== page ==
Before we talk about warm-up techniques, it doesn’t hurt to remember WHAT brings cold audiences to your site.

Keep in mind that these people don’t know us, so some part of our marketing message convinced them to click, not our brand or product, specifically.

In general, cold audiences arrive at your store because of the informational searches they make or your push & pull marketing efforts:

  • SEO
  • Blog
  • SEM, including Google Shopping (not remarketing)
  • Social Media Ads
  • Listing in comparison sites or other sites


Now let’s look at some effective techniques for cold audience warm-up strategy:

1. Understand who your target audience is

First and foremost, do you know who the people are who need to buy from your store? Furthermore, do you know who your profitable customers are so that you can focus your efforts on them?

You see, not all customers who come to your site are also preferable to buy. At the end of the day, the fact that you have dozens of single-product or small-value orders means you have more costs for marketing, order preparation and delivery.

And that’s not good.

So, although you probably have some idea of what kind of audience needs your products, it’s important to clearly note the characteristics, interests and objections of your ideal customers.

Automatically, you will also find it easier to formulate persuasive marketing messages, choose the channels you are most likely to reach them through (no matter what stage they are at) and plan your next steps for warming up.


2. Provides relevant and interesting content

People who have seen a few seconds of one of your videos and then walked away cannot be considered a warm audience. Neither are people who logged in for a few seconds.

That’s where the content comes in.

If you only have filler content, boring and redundant, your audience, regardless of stage, will skip it and go to those who make an effort to offer them something of value.

Now, cold audiences are attracted to informative and entertaining content.

What forms can it take? Blog articles, guides, webinars, case studies, videos, infographics, etc.

More important than form, however, is substance: the topics covered, the depth of information displayed and the promise of value relevant to the visitor’s current need or interest.

After all, these people have neither the intent nor the loyalty to stick with you if they don’t feel comfortable with you.

3. Focus on brand ambassadors

Especially social proof. Recommendations, testimonials and content received from satisfied users have a powerful impact on all types of audiences, including cold audiences.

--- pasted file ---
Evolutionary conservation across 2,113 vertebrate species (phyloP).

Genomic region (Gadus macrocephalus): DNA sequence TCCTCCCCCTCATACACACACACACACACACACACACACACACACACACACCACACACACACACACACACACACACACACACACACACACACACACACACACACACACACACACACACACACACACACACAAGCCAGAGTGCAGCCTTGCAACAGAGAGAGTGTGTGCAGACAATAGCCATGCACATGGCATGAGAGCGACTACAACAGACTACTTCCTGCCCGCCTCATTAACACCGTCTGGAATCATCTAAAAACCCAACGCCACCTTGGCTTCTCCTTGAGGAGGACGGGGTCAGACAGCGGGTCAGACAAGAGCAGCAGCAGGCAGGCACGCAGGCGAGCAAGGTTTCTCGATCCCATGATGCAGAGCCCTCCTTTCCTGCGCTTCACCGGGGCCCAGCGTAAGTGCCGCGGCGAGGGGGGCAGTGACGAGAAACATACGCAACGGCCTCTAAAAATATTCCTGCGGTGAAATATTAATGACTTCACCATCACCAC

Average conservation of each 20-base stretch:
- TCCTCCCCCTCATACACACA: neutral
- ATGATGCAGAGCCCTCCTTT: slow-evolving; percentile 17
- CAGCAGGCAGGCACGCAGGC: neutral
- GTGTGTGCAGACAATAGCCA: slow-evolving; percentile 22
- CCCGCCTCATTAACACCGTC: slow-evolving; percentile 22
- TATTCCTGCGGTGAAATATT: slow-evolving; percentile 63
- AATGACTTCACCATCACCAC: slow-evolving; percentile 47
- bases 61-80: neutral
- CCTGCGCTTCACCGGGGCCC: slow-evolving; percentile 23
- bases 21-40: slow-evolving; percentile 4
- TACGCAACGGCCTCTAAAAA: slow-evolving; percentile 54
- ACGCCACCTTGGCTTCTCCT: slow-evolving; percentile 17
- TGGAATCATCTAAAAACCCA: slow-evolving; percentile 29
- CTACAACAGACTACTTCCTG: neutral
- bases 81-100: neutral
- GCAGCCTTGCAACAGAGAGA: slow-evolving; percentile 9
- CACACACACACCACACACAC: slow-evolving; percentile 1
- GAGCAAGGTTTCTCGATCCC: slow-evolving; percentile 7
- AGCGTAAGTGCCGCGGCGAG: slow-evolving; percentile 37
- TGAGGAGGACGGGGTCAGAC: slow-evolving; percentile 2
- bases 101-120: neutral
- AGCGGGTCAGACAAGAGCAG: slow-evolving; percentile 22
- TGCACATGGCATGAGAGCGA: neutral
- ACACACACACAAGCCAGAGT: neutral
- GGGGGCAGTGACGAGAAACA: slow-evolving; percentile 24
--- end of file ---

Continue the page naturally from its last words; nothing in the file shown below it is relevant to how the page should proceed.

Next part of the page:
Brand ambassadors and super loyal customers help you cement your brand in the perception of cold visitors, so you can quickly bring them to awareness.

Even if they leave your site at first contact without making a purchase, their familiarity with you will be higher at the next contact.

Sometimes social proof is a strong enough incentive that it covers a good deal of the visitor’s objections and decreases the number of touch points needed to buy.

4. Make themed offers and discounts

Consider inflation and the general state of economic fear at the moment. Besides having cold audiences hard to convince to buy, most consumers spend more time researching and making the decision.

So right now, the discounts and offers you make are very important. I know, they affect your profit margin and you don’t do them lightly. But they are necessary.

Even for a visitor who doesn’t have an immediate intent to buy, discounts and offers work as a status quo destabilizer, a stimulus to birth a buying intent for a present or future goal.

As is usually the case with Black Friday gift discounts, which people buy with December intent.

5. Use remarketing

Once a cold visitor has arrived at your site, your responsibility is to make the necessary efforts to keep their attention. That’s where remarketing helps.

But you’ll need a mix of messaging to stay relevant even with remarketing, AND not go to the other extreme, annoying with display frequency.

You can remarket through multiple channels, preferably with messages tailored to the subject or content initially accessed.

6. Turn visitors into leads


Lead generation strategy refers to techniques for converting a visitor into a lead/prospect by obtaining their contact information:

  • Through subscription forms or access in blog articles, landing pages, sign-up pages, etc.
  • Via subscription popups
  • Through contests and giveaways (also with an entry form)
  • Through physical forms in offline locations (events, fairs, expo, etc.)

For a totally unknown user, the lead generation approach will not work the first time. But if you keep up your awareness efforts, using remarketing and SEO optimization to create informative content, you can speed up micro-conversions.

After lead generation, I recommend that you put your users through an onboarding and lead nurturing process, with educational materials, relevant content and soft sell & hard sell.

All this in time, of course.

But if you make a combination of acquisition and loyalty actions, and take into account your type of products (maybe it would be useful to bring accessories to the site, who knows?), you can create a loop constant buyers.

But that’s a topic for another article πŸ™‚

Read also: How to sell online: Online Marketing and Selling Guide + Checklists

How do you convince cold audiences to buy from your store?

Well, you don’t convince them right away. Not all the time.

You warm them up first, because you want them to be happy with their decision after all, so they’ll come back to the site in the future to buy more.

Use unosoft features and applications to the fullest, because they really support you in your actions to increase profitability.

And if you’re not selling with us yet, now’s the time to do it. You have 15 days to try the platform for free, to see what works and what doesn’t for you. And subscriptions start at just 7 euros.

Go on, see for yourself. You have absolutely nothing to lose.

Cosmin Daraban